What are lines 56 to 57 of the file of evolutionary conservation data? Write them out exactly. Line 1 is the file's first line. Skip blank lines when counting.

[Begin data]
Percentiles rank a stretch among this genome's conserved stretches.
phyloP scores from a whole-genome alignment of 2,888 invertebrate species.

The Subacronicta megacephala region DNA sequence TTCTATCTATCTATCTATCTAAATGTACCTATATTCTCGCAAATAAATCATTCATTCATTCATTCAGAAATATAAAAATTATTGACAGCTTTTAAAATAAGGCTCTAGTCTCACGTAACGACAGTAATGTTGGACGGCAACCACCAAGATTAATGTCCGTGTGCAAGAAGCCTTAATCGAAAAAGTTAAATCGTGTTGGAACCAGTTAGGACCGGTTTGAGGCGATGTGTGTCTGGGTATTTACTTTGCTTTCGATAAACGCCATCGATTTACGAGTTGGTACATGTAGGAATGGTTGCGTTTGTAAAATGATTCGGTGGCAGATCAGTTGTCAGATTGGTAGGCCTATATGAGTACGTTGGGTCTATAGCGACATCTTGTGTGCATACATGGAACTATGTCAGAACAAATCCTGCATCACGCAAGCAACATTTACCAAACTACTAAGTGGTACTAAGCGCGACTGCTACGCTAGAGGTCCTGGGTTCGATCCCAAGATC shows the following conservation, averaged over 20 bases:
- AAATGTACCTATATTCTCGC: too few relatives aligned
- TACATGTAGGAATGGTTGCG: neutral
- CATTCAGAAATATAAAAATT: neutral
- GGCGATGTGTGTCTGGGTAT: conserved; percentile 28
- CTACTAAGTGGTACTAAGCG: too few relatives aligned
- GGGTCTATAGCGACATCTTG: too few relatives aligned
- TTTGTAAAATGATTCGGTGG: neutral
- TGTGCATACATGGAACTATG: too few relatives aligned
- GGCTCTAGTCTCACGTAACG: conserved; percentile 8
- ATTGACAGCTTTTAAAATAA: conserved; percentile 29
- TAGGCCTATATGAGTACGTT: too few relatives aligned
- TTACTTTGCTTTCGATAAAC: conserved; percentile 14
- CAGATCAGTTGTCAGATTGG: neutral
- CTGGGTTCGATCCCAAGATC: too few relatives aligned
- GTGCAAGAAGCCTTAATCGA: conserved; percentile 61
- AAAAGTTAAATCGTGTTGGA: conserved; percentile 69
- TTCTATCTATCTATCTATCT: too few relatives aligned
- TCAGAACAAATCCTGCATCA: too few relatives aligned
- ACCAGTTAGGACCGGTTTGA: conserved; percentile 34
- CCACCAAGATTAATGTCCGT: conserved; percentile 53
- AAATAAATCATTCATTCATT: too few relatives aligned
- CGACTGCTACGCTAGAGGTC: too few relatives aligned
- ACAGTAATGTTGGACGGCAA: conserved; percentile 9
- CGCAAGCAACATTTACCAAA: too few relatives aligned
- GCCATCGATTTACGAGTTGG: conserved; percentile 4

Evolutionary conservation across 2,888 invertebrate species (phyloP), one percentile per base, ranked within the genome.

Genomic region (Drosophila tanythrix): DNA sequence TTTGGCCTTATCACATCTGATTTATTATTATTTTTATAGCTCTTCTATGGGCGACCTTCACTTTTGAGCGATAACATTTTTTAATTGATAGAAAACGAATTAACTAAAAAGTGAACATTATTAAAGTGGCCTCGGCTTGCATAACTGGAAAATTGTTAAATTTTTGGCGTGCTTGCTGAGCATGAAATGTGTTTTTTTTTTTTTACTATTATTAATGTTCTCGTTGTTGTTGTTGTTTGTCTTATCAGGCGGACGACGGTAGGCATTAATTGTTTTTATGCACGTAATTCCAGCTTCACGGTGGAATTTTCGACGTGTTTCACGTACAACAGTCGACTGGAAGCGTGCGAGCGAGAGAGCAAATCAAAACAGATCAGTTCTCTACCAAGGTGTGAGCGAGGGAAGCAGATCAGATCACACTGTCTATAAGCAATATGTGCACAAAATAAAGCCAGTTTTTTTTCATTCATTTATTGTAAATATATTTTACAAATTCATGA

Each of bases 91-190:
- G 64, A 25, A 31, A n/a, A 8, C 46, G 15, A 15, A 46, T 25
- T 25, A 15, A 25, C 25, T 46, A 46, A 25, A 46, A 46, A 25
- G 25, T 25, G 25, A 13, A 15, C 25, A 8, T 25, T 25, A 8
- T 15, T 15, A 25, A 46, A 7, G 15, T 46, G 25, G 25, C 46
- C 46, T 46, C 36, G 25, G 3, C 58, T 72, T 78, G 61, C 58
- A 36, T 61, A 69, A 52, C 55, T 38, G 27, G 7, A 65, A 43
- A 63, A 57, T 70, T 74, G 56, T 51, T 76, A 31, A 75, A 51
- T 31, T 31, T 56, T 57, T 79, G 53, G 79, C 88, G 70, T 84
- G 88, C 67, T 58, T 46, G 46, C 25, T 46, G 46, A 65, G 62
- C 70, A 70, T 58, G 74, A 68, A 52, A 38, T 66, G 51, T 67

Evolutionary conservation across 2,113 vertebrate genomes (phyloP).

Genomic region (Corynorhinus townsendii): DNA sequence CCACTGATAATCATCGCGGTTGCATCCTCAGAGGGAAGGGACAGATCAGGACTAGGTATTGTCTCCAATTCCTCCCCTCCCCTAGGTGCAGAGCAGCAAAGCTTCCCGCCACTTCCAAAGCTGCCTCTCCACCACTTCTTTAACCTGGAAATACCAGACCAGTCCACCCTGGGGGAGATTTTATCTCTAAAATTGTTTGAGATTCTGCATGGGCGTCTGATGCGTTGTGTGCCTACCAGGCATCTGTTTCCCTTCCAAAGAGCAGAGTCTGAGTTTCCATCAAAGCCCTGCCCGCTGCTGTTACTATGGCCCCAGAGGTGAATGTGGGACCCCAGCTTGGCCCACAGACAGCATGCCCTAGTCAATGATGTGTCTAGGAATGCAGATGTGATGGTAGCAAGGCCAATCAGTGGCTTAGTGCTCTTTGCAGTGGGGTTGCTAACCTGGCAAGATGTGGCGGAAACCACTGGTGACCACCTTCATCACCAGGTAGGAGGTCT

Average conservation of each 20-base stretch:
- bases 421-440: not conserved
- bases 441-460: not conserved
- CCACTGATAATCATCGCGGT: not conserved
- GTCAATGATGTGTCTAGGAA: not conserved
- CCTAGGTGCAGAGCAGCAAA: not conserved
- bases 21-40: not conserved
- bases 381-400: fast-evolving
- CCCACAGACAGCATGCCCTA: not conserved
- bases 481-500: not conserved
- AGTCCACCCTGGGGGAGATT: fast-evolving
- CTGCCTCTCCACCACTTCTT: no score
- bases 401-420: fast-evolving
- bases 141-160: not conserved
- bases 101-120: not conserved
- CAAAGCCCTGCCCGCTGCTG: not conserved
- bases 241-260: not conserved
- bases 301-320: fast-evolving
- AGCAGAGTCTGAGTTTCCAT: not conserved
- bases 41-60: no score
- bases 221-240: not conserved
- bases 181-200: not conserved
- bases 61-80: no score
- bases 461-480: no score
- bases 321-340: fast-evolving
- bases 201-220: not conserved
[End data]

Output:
- bases 401-420: fast-evolving
- bases 141-160: not conserved